It will not shock readers to hear that quite often, legislation on Capitol Hill is not as advertised. When Congress wants to do something particularly objectionable, they tend give it a fine-sounding name.
The PATRIOT Act is perhaps the best-known example. The legislation had been drafted well before the 9-11 terrorist attacks on the United States. but was going nowhere. The 9-11 attacks gave it a new lease on life. Politicians exploited the surge in patriotism following the attack to reintroduce the bill and call it the PATRIOT Act. To oppose it at that time was, by design, to seem unpatriotic.
At the time, 62 Democrats voted against the legislation. On the Republican side there were only three “no” votes: former Rep. Bob Ney, R-Ohio, former Rep. Butch Otter, R-Idaho, and myself.
The abuses of the Constitution in the PATRIOT Act do not need to be fully recounted here, but Presidents Bush and Obama both claimed authority based on it to gut the Fourth Amendment. The PATRIOT Act ushered in the era of warrantless wiretapping, monitoring of our Internet behavior, watering down of probable cause, and much more. After the revelations by whistleblower Edward Snowden, we know how the National Security Agency viewed constitutional restraints on surveillance of the American people during the PATRIOT Act period.
After several reauthorizations of the PATRIOT Act, including some cosmetic reforms, Congress last October unveiled the USA FREEDOM Act. This was advertised as the first wholesale PATRIOT Act reform bill. In fact, the House version was watered down to the point of meaninglessness and the Senate version was not much better. The final straw was the bill’s extension of key elements of the PATRIOT Act until 2017.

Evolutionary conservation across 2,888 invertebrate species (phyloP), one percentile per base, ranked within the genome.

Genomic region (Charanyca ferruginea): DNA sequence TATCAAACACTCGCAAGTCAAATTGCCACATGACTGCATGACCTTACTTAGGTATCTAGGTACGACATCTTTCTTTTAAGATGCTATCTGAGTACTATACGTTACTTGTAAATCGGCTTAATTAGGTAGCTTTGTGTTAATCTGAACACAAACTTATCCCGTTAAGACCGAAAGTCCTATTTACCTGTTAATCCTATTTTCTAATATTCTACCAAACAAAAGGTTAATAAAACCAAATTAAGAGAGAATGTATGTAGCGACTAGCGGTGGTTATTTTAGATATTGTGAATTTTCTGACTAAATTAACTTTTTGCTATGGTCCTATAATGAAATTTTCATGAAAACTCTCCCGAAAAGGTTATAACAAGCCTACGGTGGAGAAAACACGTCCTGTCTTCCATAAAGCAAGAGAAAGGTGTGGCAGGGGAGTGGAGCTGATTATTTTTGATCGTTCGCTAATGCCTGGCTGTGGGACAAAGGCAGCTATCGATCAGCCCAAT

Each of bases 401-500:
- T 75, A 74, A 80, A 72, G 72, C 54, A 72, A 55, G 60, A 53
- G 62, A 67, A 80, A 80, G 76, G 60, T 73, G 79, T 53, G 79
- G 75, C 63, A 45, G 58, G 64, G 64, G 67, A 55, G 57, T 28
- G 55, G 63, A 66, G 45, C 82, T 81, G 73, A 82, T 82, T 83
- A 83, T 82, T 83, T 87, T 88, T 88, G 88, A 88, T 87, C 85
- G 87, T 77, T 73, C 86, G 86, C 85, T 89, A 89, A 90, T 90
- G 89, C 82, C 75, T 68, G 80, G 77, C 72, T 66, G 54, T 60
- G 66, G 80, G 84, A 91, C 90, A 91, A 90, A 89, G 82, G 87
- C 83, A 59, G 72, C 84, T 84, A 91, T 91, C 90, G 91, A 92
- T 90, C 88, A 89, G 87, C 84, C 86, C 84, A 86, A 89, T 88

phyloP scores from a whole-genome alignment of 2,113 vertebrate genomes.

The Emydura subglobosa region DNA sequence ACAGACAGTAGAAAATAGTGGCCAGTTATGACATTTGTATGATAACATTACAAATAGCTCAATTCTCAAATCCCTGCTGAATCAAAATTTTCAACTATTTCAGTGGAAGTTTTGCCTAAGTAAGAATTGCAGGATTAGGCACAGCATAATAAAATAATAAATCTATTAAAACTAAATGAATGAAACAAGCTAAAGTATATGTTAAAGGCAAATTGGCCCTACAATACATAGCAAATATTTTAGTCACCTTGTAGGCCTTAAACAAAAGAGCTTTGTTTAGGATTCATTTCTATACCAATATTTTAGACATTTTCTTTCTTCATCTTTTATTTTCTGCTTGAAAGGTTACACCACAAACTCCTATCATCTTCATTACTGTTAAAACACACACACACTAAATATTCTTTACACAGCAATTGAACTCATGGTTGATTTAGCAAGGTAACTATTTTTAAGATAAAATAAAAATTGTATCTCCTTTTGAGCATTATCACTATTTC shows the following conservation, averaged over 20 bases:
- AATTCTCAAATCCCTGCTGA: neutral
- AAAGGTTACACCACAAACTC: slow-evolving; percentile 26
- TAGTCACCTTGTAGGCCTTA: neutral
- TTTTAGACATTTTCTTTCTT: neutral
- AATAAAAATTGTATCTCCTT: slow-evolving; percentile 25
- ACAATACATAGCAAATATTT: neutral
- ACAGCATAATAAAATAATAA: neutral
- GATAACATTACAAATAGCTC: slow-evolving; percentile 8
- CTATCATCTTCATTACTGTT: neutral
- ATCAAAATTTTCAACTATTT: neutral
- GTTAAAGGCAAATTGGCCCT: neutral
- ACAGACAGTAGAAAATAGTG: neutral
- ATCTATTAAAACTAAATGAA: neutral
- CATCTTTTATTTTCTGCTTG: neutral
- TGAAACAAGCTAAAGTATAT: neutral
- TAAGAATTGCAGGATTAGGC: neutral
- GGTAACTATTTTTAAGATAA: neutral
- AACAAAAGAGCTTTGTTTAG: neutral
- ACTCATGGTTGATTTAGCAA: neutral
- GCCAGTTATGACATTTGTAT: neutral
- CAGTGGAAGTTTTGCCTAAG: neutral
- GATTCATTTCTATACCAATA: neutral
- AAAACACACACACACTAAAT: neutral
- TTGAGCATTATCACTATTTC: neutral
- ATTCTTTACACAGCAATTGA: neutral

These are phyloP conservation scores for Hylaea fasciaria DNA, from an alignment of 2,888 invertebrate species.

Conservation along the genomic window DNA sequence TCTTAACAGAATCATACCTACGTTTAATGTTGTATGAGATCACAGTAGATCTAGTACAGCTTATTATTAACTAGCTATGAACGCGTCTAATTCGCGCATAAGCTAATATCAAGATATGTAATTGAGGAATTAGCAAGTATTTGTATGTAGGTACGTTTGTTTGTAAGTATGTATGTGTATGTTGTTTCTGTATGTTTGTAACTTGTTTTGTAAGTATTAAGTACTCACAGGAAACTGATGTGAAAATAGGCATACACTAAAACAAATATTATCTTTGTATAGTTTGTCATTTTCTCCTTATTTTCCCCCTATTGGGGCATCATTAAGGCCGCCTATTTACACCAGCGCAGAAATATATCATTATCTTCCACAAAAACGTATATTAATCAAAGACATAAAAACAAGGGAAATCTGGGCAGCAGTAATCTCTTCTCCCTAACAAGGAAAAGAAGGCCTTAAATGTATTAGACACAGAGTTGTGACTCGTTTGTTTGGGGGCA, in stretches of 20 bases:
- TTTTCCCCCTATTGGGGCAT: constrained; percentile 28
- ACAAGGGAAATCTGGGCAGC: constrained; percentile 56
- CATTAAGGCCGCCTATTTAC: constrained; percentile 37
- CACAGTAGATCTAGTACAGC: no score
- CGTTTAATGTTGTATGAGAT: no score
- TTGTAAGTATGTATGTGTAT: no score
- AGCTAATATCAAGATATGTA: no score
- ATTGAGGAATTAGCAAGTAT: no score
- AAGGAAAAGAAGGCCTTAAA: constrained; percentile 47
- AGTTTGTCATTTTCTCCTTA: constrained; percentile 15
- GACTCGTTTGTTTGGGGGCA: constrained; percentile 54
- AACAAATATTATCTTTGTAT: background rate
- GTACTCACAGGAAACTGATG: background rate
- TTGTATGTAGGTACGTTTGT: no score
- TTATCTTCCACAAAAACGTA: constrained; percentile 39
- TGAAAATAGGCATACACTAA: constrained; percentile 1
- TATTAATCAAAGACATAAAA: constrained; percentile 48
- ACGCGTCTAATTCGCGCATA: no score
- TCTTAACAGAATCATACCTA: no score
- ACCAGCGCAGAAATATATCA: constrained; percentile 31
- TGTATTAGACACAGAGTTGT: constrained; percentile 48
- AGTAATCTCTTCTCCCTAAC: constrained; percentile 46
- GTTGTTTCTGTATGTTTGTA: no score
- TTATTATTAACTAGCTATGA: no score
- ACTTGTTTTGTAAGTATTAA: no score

Fortunately, last week the USA FREEDOM Act was blocked from further consideration in the U.S. Senate. The procedural vote was significant and important, but it caused some confusion as well. While some well-meaning pro-privacy groups endorsed the FREEDOM Act as a first step to reform, some anti-liberty neoconservatives opposed the legislation because even its anemic reforms were unacceptable. The truth is, Americans should not accept one more extension of the PATRIOT Act and should not endorse its continued dismemberment of our constitutional liberties. If that means some senators vote with anti-liberty colleagues to kill the extension, we should still consider it a victory.
As the PATRIOT Act first faced a sunset in 2005, I had this to say in the debate over whether it should be re-authorized: “When Congress passed the PATRIOT Act in the emotional aftermath of the Sept. 11 terrorist attacks, a sunset provision was inserted in the bill that causes certain sections to expire at the end of 2005. But this begs the question: If these provisions are critical tools in the fight against terrorism, why revoke them after five years? Conversely, if these provisions violate civil liberties, why is it acceptable to suspend the Constitution for any amount of time?”
Reform is often meant to preserve, not repeal, bad legislation. When the public is strongly opposed to a particular policy, you will almost never hear politicians say, “Let’s repeal the law.” It is always a pledge to reform the policy or law. The USA FREEDOM Act was no different.
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